The programme, which is due to air on Wednesday November 12, will look at the phenomenon of children who are blamed for catastrophes, death and famine and branded witches in some of the poorest parts of Nigeria.
Saving Africa's Witch Children follows Briton Gary Foxcroft, who has devoted his life to raising money to help the children and who works with Nigerian Sam Itauma, who runs a shelter for children accused of witchcraft.
The documentary will feature shocking stories of torture inflicted on children, including a 13-year-old who was tied up with chicken wire and starved and beaten for two weeks, and a 14-year-old girl who was burned with acid before her mother attempted to bury her alive.
One 17-year-old was left brain-damaged after having a three-inch nail driven into her skull.
The film will feature interviews with preachers from the churches that brand children witches or wizards and charge their parents to "exorcise" the spirits.
One preacher, who calls himself "The Bishop", told the programme that he had killed 110 people.
Cameras filmed him as he administered a mixture of pure alcohol, a substance known as "African mercury" and his own blood to one child accused of witchcraft.
The film, a Red Rebel Films and Southern Star Factual co-production, was produced and directed by Mags Gavan and Joost Van der Valk and executive produced by Alice Keens-Soper. It was ordered by the Channel 4 commissioning editor for religion, Aaqil Ahmed.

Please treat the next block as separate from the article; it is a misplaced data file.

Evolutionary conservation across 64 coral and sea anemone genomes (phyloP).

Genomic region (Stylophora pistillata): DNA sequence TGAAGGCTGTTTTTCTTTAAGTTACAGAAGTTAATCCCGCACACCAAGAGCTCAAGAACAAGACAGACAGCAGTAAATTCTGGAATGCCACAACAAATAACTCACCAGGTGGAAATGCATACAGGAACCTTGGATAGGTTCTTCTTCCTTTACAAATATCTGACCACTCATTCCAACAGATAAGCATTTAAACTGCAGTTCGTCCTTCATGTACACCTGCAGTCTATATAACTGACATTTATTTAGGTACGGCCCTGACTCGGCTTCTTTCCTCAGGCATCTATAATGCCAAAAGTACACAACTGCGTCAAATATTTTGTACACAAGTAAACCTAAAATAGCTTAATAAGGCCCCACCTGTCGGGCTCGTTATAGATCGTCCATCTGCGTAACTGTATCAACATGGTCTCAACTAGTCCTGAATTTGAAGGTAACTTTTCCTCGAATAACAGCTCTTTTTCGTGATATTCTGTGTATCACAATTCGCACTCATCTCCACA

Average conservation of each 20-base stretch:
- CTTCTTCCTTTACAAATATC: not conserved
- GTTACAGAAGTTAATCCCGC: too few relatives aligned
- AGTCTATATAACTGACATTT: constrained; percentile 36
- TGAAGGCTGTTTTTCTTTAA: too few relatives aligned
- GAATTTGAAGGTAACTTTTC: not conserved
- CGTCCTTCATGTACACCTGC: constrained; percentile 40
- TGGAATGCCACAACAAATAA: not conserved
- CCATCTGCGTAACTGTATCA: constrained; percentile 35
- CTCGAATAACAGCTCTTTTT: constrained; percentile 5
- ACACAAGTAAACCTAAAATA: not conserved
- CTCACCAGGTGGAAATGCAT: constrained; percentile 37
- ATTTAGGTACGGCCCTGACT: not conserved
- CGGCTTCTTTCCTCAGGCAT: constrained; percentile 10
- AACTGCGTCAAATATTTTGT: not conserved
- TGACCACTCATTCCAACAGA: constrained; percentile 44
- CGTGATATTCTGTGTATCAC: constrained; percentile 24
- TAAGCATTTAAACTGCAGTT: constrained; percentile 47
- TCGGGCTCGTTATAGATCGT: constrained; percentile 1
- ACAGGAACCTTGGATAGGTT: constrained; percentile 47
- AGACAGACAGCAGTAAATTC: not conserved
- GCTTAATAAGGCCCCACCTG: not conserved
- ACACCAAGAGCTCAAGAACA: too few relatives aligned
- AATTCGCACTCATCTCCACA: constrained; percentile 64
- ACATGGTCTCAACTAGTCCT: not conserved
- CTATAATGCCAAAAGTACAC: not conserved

Okonedo, who was nominated for an Oscar for the movie Hotel Rwanda, has a Nigerian father.
Monday, November 03, 2008
One of my bessie mates has started a blog, here. Its about bloody time too - his thoughtful musings on the world should have been public domain long ago. Long may the keyboard rattle, Big Buddha!
Click here if you've not checked it before. Excellent contemporary African photography, fashion and editorial.
Sunday, November 02, 2008
Interesting series of discussions between Wole Soyinka and Henry Louis Gates here.
I'm often at a loss to understand why people decide to have children. I suppose for many people - perhaps even the global majority - its not a choice. Its something that simply happens, just like the waves that ripple onto the shore. Perhaps this automatic approach is the more understandable - women whose hormones condition large swathes of their reality, men who follow their desires and consider after the fact.